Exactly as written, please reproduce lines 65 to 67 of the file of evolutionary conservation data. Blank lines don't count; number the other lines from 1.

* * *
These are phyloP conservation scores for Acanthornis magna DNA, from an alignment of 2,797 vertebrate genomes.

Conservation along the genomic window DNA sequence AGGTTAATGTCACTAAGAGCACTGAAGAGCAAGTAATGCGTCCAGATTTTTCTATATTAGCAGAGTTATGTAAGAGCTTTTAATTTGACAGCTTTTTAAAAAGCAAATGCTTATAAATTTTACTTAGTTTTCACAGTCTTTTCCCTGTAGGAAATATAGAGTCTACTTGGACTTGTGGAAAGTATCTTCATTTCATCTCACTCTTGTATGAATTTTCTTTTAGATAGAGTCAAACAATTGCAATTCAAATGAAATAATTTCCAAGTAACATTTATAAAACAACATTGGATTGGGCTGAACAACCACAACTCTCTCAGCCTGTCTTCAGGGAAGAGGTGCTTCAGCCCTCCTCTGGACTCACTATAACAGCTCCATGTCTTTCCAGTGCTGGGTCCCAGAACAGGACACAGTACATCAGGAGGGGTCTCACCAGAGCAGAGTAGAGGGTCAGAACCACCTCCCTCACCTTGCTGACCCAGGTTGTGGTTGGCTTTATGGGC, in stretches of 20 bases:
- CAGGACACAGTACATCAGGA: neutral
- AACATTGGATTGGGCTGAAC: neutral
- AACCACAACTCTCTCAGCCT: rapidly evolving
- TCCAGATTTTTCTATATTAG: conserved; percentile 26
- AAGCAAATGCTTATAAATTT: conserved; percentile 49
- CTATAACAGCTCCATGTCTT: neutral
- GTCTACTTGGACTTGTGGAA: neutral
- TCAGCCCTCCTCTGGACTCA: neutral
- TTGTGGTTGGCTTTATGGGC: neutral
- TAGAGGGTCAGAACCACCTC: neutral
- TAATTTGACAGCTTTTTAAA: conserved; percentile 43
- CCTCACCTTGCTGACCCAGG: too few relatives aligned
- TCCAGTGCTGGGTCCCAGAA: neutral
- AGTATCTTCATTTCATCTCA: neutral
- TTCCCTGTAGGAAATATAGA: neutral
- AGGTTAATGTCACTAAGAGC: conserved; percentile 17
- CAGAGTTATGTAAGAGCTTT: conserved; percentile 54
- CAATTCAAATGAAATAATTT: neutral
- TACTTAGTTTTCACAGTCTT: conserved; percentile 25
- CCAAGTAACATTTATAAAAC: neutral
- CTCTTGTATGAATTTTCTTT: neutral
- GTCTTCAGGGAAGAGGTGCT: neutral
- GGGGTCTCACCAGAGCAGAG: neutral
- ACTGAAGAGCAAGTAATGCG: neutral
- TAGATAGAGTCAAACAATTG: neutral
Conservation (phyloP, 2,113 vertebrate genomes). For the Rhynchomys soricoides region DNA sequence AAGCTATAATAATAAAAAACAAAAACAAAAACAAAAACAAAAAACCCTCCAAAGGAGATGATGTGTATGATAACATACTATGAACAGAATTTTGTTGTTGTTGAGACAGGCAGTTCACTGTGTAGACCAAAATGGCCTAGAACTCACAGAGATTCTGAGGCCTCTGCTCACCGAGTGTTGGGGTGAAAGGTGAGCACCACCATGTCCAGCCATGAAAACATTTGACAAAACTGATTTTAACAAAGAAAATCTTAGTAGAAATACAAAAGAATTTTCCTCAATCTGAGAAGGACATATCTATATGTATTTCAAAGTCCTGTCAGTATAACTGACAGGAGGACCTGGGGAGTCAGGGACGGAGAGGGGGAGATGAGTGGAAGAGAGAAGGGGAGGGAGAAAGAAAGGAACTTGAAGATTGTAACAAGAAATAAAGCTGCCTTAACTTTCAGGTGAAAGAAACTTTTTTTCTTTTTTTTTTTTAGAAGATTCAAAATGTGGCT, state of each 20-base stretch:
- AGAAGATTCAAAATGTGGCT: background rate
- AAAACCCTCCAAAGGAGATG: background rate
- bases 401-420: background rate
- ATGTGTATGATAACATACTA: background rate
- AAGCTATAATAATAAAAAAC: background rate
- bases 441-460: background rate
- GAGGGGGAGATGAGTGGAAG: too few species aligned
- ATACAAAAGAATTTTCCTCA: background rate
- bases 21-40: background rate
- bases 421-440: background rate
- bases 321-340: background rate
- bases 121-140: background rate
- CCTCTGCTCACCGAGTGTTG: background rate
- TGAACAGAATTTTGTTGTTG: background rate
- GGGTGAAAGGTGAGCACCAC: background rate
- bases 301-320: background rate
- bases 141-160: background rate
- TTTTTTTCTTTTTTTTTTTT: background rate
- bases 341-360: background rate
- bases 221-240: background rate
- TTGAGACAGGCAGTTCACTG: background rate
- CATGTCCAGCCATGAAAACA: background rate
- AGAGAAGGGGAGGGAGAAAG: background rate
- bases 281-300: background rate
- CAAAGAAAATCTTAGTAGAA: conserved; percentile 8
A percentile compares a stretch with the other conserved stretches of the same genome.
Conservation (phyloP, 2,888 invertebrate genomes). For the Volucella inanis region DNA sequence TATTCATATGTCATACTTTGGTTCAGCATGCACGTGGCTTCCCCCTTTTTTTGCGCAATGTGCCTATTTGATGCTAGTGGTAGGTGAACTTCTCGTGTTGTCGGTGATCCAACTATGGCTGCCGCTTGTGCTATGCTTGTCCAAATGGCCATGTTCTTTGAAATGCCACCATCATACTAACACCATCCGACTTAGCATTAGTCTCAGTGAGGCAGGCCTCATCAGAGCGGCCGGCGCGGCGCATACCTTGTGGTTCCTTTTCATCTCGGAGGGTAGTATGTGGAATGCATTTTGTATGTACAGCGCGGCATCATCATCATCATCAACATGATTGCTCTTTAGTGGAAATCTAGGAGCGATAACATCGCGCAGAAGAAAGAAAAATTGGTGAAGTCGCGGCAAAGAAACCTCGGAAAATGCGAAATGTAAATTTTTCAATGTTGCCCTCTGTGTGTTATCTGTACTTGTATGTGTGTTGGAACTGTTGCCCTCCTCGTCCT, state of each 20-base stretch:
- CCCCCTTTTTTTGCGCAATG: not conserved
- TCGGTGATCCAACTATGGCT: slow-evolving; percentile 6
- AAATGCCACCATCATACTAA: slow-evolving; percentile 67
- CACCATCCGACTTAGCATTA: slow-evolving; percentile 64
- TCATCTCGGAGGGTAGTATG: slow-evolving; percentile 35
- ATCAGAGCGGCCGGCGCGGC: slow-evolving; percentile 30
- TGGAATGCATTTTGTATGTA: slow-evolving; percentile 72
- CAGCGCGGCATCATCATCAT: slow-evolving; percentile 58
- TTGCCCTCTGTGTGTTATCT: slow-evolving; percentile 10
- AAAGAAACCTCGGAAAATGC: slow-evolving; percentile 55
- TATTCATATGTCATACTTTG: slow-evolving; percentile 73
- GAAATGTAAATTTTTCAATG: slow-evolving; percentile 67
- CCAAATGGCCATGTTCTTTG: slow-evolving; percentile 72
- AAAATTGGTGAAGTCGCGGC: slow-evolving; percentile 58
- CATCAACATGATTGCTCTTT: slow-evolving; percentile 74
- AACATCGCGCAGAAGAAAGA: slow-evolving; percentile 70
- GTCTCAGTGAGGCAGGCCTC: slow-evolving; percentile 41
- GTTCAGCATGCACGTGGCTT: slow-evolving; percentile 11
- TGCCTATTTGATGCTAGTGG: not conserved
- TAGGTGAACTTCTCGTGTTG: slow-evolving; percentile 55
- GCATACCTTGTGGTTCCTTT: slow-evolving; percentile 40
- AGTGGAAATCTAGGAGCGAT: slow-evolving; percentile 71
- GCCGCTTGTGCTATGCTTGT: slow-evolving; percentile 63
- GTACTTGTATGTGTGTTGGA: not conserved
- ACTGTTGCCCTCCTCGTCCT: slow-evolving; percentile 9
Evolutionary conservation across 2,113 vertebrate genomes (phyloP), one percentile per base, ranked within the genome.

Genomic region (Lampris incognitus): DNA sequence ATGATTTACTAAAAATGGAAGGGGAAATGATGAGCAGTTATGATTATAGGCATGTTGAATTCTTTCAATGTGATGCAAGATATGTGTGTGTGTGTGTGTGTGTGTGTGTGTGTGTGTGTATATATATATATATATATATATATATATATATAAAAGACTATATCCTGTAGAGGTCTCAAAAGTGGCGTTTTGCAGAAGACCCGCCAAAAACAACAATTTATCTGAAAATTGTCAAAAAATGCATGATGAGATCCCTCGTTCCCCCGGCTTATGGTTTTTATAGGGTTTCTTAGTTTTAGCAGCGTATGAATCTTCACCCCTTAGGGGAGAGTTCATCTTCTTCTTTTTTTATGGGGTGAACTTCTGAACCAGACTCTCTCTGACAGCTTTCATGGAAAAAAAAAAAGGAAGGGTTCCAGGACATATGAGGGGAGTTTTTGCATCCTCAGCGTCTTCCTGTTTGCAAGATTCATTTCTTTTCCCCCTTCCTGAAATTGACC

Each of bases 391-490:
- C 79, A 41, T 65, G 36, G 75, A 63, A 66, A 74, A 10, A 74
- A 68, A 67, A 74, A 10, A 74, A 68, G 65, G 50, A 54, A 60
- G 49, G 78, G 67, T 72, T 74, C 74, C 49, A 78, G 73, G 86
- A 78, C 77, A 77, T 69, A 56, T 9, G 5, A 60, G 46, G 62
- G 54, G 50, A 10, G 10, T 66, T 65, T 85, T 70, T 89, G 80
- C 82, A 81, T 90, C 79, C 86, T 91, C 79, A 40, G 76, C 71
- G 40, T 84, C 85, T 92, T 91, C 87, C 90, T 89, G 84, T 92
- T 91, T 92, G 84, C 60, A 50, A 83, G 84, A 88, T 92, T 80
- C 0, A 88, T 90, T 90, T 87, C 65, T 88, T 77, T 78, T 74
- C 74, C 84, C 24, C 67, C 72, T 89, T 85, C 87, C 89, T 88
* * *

- AAAGAAACCTCGGAAAATGC: slow-evolving; percentile 55
- TATTCATATGTCATACTTTG: slow-evolving; percentile 73
- GAAATGTAAATTTTTCAATG: slow-evolving; percentile 67